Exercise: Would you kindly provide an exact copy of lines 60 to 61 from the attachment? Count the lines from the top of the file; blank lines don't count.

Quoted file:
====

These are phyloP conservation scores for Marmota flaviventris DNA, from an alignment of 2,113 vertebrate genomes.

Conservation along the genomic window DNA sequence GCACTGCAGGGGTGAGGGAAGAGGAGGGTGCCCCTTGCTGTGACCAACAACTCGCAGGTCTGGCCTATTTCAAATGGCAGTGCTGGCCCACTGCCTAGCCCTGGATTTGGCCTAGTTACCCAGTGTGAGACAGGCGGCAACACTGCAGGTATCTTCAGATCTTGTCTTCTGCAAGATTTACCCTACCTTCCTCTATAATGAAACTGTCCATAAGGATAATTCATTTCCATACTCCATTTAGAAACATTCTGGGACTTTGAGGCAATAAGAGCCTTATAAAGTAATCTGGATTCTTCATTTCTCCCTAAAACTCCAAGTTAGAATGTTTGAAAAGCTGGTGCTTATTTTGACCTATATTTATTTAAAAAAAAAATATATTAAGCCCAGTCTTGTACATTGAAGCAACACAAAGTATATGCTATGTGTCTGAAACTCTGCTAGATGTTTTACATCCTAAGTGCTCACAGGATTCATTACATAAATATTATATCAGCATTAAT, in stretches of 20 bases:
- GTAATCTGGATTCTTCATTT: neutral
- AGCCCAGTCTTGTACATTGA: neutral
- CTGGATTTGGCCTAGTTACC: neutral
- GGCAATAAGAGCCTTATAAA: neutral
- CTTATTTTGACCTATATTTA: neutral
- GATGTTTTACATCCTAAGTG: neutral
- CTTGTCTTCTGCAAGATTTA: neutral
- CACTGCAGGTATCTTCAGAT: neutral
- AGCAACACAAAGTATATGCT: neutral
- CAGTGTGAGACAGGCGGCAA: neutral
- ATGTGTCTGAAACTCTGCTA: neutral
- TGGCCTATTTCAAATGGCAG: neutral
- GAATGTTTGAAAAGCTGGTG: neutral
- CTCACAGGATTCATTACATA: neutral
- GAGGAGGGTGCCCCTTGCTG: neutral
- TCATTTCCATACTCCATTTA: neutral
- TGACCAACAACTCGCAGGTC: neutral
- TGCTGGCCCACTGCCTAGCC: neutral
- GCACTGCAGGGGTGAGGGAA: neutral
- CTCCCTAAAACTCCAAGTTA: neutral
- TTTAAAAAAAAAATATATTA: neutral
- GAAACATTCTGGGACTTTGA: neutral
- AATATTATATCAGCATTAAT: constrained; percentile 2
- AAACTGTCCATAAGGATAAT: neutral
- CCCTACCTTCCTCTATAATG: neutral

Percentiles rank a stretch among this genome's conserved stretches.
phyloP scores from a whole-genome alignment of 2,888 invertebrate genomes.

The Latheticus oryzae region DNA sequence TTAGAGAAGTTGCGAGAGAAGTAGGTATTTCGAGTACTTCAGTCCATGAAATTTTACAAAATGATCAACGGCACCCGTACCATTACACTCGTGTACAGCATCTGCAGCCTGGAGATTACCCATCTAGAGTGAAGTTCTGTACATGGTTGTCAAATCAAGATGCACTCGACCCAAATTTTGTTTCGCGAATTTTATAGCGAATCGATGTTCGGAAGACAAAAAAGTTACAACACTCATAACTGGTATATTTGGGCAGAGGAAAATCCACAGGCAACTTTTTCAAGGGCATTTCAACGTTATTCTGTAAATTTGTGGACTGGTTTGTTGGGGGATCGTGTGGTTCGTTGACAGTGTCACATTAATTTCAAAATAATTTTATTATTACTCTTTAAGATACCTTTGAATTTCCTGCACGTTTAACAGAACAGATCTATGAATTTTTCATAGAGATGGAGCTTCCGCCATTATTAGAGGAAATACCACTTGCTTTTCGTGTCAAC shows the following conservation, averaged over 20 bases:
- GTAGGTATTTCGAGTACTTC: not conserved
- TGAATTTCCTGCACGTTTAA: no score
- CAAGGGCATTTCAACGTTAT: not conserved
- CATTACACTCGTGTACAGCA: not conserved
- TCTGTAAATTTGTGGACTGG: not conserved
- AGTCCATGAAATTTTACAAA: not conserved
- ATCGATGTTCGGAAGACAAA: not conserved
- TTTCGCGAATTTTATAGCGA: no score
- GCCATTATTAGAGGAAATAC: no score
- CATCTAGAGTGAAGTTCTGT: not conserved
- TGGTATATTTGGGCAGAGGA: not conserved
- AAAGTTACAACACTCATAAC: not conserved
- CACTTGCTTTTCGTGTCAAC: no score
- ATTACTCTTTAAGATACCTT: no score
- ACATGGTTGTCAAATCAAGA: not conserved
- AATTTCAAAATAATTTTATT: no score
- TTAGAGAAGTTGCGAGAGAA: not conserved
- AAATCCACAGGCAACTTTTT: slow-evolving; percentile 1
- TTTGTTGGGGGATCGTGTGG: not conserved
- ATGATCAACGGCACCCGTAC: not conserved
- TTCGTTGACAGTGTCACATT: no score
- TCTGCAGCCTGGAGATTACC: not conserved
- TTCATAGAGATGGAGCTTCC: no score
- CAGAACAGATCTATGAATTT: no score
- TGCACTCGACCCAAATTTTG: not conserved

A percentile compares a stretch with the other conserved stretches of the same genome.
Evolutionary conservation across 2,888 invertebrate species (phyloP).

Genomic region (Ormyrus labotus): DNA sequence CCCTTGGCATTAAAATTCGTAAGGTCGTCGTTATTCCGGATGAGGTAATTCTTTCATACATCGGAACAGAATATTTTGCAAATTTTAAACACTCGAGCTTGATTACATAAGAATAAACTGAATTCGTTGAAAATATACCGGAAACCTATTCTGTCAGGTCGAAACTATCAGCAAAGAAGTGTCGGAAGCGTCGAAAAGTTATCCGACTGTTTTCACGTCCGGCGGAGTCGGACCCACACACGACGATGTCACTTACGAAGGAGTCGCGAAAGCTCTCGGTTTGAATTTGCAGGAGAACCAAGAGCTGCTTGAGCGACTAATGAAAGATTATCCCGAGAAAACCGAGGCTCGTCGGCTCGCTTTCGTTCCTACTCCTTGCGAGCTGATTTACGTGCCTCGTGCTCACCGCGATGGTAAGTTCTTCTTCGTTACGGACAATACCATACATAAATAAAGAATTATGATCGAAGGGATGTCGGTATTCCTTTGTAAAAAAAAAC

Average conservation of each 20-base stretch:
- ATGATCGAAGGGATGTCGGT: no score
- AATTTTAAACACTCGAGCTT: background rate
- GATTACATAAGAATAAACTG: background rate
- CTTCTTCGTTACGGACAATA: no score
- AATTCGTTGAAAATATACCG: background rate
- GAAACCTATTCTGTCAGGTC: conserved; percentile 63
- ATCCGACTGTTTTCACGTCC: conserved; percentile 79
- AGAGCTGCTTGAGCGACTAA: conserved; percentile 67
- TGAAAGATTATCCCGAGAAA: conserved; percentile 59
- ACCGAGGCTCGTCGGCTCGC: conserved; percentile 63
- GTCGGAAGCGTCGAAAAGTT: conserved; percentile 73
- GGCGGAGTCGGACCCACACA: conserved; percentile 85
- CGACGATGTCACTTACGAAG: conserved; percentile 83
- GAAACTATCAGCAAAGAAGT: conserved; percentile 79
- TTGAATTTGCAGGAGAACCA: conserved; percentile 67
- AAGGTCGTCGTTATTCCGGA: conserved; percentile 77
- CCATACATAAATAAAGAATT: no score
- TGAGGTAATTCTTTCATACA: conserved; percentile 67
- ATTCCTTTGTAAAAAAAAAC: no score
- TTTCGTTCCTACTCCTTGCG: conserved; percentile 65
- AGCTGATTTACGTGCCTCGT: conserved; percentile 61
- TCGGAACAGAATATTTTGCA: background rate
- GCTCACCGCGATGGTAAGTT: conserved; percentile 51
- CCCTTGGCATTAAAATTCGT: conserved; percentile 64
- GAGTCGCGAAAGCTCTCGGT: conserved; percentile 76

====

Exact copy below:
- ATGATCGAAGGGATGTCGGT: no score
- AATTTTAAACACTCGAGCTT: background rate